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Don’t Take Your Love to Town:
First Nations Classics (with an introduction by Nardi Simpson)


A seminal work of Indigenous memoir.

Available. Dispatched 2-3 business days

Ruby Langford Ginibi’s remarkable talent for storytelling grabbed the attention of both black and white Australians when she released Don’t Take Your Love to Town, which has gone on to become a bestseller and is now a seminal work of Indigenous memoir.

Don’t Take Your Love to Town is a story of courage in the face of poverty and tragedy. Ruby recounts losing her mother when she was six, growing up in a mission in northern New South Wales and leaving home when she was fifteen. She lived in tin huts and tents in the bush and picked up work on the land while raising nine children virtually single-handedly. Later she struggled to make ends meet in the Koori areas of Sydney.

Don’t Take Your Love to Town is a brilliant memoir that will open your eyes and heart to an extraordinary woman’s story.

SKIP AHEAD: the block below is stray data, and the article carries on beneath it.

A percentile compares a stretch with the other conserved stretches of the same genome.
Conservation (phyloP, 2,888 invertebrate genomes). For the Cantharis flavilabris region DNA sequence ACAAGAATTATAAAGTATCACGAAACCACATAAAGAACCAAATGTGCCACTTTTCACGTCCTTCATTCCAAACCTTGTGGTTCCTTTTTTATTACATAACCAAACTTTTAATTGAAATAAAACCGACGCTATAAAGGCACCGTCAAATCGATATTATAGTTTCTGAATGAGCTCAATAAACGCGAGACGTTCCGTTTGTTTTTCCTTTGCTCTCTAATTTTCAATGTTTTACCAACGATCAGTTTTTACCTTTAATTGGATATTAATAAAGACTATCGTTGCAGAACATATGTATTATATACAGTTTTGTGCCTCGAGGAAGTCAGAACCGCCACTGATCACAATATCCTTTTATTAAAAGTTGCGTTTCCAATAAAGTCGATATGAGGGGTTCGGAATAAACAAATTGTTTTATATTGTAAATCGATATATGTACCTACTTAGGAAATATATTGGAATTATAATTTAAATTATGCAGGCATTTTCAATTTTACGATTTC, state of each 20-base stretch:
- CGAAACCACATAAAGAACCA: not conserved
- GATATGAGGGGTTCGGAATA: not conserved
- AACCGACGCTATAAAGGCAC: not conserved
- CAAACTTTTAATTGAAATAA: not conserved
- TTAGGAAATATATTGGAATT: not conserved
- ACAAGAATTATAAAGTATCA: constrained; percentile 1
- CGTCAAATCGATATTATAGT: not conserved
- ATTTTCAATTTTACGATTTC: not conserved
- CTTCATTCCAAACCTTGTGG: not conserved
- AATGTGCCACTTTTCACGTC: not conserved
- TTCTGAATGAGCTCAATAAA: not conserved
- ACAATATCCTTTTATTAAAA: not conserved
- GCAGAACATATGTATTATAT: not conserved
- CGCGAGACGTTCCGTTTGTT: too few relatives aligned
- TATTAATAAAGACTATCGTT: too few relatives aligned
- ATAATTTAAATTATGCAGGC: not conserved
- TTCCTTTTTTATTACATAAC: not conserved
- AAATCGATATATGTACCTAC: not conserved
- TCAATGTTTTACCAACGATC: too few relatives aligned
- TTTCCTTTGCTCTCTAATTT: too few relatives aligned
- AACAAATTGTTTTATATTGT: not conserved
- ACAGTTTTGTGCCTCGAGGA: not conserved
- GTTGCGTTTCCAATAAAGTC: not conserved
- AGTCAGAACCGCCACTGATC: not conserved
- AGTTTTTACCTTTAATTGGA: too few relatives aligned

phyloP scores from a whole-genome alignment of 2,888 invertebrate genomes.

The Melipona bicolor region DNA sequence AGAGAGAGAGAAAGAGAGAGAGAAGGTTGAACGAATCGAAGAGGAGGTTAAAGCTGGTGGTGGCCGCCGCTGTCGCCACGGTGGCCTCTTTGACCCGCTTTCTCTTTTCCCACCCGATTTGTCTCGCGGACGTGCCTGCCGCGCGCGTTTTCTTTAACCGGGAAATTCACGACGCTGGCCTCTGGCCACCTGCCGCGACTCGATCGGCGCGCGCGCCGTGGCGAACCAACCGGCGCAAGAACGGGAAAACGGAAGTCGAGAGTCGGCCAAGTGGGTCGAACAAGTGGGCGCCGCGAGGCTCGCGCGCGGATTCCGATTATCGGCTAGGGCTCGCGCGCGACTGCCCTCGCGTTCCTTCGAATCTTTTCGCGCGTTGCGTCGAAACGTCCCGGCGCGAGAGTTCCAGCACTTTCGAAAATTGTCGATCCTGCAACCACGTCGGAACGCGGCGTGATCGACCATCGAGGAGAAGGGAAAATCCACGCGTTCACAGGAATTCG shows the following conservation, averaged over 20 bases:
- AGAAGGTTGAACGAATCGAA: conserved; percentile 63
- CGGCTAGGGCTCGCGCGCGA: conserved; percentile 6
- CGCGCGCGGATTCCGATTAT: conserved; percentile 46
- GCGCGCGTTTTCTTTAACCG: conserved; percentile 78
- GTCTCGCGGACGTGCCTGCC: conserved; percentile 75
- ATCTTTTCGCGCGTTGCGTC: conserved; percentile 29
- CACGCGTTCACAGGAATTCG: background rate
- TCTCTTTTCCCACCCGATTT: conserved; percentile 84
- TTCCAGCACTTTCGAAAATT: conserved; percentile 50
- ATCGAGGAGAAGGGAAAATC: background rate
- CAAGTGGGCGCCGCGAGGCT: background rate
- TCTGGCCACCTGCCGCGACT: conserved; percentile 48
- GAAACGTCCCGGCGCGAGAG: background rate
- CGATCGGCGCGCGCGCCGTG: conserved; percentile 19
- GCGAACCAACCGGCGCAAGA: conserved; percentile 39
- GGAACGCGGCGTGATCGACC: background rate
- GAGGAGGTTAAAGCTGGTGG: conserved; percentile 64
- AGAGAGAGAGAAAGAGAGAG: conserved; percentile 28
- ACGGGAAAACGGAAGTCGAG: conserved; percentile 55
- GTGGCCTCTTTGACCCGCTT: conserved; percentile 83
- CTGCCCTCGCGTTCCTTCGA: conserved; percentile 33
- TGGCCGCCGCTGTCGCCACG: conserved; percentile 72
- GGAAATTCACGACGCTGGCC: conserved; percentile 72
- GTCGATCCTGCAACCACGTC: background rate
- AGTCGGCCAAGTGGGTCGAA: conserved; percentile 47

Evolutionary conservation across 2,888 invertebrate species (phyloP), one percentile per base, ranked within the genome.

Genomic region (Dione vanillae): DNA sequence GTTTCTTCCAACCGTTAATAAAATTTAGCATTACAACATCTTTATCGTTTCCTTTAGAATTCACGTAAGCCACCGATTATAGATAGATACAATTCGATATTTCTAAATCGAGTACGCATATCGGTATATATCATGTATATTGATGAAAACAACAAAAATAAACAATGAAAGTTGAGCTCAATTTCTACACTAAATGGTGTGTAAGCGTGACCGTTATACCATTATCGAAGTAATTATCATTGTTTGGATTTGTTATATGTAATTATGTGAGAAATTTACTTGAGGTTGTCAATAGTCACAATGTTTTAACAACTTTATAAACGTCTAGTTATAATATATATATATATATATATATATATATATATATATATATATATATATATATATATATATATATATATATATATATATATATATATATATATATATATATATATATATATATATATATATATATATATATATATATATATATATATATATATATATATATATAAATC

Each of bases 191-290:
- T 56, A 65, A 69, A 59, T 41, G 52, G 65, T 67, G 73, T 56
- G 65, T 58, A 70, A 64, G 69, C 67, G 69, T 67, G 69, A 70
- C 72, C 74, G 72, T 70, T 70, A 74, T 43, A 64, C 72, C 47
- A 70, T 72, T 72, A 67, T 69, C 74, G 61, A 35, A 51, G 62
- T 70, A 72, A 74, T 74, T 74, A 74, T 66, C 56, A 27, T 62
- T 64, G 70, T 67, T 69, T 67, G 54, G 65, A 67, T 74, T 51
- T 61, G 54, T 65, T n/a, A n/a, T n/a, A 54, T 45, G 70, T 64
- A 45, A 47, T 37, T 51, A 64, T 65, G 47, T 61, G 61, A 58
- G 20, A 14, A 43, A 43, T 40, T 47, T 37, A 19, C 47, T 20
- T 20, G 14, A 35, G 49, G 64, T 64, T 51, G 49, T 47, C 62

Ruby Langford Ginibi

Ruby Langford Ginibi (1934–2011), a member of the Bundjalung people, was born on Box Ridge mission at Coraki in northern New South Wales. She grew up in Bonalbo and later Casino. Her tribal name ‘Ginibi’ (black swan) was given to her in 1990 by her aunt, Eileen Morgan, a tribal elder of Box Ridge mission. Her autobiographies Don’t Take Your Love to Town (1988) and Real Deadly (1992) describe her life in the bush and later in Sydney raising a family of nine children. She has also published My Bundjalung People (1994), Haunted by the Past (1999) and All My Mob (2007). Recognised as a spokesperson for and educator of Koori culture, she travelled and lectured in Australia and abroad, and her essays were widely published.